“Leadership matters,” said Danielle Harlan in her 2015 TEDx talk, 'Reimagining Leadership for the 21st Century'. “The people who make decisions at the top affect our lives in ways big and small. Everything from how well the economy is doing, to the education system, to the equality in America. Even at the micro level, leadership affects how much you enjoy your job, how much money you make, how far you're able to advance. But we have a leadership problem at all levels and across multiple sectors.”
Her point is validated by studies that suggest a widespread lack of trust in leaders; a 2014 poll found that just 4% of American voters think politicians keep their campaign promises, while 82% of respondents to a separate survey said they didn’t trust the person they worked for.  What’s more, 75% of workers in the US say their boss is the most difficult and stressful part of their job.  But does being a good leader have to mean being a bad person?
In her new book, The New Alpha, Harlan outlines the qualities and values of a new type of leader – someone who prioritises achievement along with personal and organisation-wide fulfilment and positive impact. Canvas8 sat down with her to understand what great leadership looks like in 2017 and beyond.
What makes a New Alpha?
“When we think about the traditional alphas, they’re high-achieving. They are people who will do whatever they need to do to achieve a goal,” says Harlan. “These kinds of leaders are effective, but completely terrible to work with. They’re the kind of people that have temper tantrums in meetings and drive themselves and others into the ground trying to accomplish things.”  With the traditional alpha model, where the sole focus is to achieve, influence and motivate, other important factors go out the window. It’s why people often find bosses unethical, unfair and unpleasant; the 2016 Edelman Trust Barometer revealed that only 24% of global respondents think that CEOs exhibit highly ethical behaviours, and just 25% think they treat employees well.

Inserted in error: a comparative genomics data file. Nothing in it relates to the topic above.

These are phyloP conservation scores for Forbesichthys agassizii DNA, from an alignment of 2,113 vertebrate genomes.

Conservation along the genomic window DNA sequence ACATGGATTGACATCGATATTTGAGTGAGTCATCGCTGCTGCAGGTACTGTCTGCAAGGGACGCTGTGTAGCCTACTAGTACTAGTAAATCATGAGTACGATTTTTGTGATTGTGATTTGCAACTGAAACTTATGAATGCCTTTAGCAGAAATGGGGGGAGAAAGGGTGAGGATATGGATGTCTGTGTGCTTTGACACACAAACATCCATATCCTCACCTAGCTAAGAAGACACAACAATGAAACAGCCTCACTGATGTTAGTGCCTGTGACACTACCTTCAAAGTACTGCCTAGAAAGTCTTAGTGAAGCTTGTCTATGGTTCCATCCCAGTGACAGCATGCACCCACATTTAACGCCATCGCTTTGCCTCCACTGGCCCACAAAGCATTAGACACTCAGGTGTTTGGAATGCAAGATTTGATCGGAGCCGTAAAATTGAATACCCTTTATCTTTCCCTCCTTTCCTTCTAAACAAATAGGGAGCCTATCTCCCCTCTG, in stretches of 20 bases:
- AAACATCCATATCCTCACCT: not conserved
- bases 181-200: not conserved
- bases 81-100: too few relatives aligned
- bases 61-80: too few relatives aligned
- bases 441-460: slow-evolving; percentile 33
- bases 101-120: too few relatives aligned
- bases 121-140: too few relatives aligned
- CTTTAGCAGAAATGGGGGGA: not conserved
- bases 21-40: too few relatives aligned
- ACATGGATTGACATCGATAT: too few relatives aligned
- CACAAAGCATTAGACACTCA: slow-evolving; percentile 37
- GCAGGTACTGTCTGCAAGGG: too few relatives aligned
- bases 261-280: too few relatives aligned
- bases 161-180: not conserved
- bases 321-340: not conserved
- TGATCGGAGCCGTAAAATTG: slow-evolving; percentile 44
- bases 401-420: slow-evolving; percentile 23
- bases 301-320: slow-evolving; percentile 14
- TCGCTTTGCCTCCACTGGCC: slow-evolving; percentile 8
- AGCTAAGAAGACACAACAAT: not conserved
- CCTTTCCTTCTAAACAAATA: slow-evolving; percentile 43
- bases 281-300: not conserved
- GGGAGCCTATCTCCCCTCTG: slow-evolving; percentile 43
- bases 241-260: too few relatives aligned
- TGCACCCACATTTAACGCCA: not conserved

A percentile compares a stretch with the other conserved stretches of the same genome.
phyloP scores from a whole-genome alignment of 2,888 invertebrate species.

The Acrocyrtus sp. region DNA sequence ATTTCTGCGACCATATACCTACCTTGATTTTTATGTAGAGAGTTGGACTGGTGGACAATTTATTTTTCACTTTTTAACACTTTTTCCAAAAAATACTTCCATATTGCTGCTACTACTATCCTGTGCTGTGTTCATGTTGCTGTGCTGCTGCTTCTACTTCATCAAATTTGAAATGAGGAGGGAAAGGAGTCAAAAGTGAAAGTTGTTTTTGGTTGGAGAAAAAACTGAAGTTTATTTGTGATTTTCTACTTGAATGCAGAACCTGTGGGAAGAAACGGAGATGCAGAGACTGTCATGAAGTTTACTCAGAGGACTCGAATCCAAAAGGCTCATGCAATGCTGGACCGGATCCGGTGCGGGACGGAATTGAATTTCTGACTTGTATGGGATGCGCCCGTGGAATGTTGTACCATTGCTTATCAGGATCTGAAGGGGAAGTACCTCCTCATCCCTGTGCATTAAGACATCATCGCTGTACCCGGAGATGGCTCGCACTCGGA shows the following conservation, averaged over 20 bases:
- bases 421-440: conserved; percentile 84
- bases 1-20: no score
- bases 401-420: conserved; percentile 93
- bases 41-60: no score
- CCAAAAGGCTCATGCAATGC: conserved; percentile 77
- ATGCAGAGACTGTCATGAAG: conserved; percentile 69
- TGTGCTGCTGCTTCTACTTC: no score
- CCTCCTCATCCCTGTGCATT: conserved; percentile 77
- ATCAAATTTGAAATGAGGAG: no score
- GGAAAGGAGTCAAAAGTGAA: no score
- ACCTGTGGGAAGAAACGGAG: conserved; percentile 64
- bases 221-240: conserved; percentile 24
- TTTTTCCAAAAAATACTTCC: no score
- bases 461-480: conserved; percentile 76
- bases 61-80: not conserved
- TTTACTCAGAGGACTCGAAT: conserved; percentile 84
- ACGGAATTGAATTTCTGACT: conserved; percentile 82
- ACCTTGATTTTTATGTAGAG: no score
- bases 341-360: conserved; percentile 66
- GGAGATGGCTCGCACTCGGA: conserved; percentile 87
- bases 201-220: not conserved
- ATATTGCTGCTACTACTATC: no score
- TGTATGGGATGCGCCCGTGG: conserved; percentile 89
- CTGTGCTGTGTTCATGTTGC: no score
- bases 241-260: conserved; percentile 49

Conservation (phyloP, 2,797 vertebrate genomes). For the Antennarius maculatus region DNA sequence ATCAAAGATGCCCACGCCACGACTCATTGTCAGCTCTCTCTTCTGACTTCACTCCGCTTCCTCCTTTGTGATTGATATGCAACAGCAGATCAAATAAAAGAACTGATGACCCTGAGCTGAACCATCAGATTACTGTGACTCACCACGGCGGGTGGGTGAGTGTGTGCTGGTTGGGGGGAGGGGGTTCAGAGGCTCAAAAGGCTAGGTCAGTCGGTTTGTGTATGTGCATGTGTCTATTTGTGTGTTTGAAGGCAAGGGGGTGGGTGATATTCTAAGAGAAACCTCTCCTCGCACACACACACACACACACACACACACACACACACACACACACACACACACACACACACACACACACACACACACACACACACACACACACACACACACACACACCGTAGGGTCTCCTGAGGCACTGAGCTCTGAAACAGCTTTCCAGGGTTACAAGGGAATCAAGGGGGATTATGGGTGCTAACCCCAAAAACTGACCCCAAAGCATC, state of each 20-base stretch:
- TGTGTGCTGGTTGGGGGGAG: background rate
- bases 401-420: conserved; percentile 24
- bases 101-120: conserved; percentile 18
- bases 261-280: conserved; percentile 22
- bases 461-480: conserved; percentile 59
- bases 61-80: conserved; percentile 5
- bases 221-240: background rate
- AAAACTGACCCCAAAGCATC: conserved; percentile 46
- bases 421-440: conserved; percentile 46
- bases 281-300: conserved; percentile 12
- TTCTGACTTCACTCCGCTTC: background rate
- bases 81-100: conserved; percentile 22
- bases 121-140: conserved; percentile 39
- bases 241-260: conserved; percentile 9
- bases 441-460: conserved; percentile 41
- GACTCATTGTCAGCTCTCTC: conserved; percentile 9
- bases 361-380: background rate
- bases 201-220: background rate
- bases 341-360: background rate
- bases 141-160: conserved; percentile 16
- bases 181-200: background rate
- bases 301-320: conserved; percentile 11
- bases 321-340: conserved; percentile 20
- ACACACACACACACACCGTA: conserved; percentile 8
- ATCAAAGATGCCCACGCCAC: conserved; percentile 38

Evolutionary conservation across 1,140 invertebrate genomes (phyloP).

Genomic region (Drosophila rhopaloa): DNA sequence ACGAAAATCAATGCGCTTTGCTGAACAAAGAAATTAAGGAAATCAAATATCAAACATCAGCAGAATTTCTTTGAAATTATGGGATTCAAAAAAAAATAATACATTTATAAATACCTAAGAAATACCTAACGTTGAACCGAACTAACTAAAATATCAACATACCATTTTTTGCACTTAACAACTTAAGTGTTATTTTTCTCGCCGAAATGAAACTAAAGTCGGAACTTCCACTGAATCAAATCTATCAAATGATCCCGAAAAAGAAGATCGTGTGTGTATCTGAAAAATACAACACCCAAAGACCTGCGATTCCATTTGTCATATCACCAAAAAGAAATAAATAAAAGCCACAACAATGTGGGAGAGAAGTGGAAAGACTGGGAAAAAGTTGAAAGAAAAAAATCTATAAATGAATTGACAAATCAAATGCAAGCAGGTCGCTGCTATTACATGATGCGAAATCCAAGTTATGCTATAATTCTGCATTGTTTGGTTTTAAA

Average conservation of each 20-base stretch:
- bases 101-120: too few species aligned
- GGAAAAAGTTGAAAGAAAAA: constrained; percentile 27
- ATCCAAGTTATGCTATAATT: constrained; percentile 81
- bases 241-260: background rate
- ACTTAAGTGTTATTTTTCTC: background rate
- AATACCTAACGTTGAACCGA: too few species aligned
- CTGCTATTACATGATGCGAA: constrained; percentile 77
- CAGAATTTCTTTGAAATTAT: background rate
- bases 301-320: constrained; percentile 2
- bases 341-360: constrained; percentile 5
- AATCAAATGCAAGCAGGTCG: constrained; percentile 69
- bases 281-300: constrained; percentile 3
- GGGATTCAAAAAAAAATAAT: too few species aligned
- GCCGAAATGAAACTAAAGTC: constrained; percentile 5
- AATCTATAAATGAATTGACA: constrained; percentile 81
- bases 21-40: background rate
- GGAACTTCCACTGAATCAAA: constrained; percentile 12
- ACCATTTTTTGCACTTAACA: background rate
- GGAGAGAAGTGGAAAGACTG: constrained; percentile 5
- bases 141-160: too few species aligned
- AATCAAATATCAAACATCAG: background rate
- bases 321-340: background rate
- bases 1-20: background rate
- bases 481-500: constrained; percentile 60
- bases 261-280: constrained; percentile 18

New Alphas are also focused on achievements, but there are additional factors that drive them. “Throughout my career, I’ve experienced a lot of really effective, high-achieving leaders who are transformational and who have a compelling vision,” Harlan explains. “They bring other people into their vision and they are inspiring to work with – emotionally intelligent, highly ethical, but also really effective.” 
When we think about the traditional alphas, they’re people who will do whatever they need to do to achieve a goal. These kinds of leaders are effective, but completely terrible to work with
With numerous studies highlighting that working fewer hours leads to greater productivity, that more ethical leadership encourages innovation, and that people with higher levels of emotional intelligence are more effective leaders, social science findings back up what Harlan says people have known for a long time – the best leaders strive to be likable, relatable and build positive relationships. 
“People are rating qualities like honesty as more important than ever in their leaders,” says Harlan.  Authentic leadership – or the ability to be self-aware and act ‘authentically’ in one’s actions and interactions – is positively correlated to numerous positive outcomes, such as greater personal happiness and wellbeing and more effective leadership performance.  A poll commissioned by Canvas8 corroborates this; the top three values Americans look for in a leader are honesty (66%), intelligence (52%) and integrity (39%).  These positive traits are often considered something that we do because it’s ‘morally right’, but Harlan points to research that also suggests that there are a number of commercial benefits. One study from 2010 found that people who make ethical decisions have better creative thinking and problems solving skills, while several other studies show that employees who perceive their leaders as ethical tend to be more engaged or motivated in their work.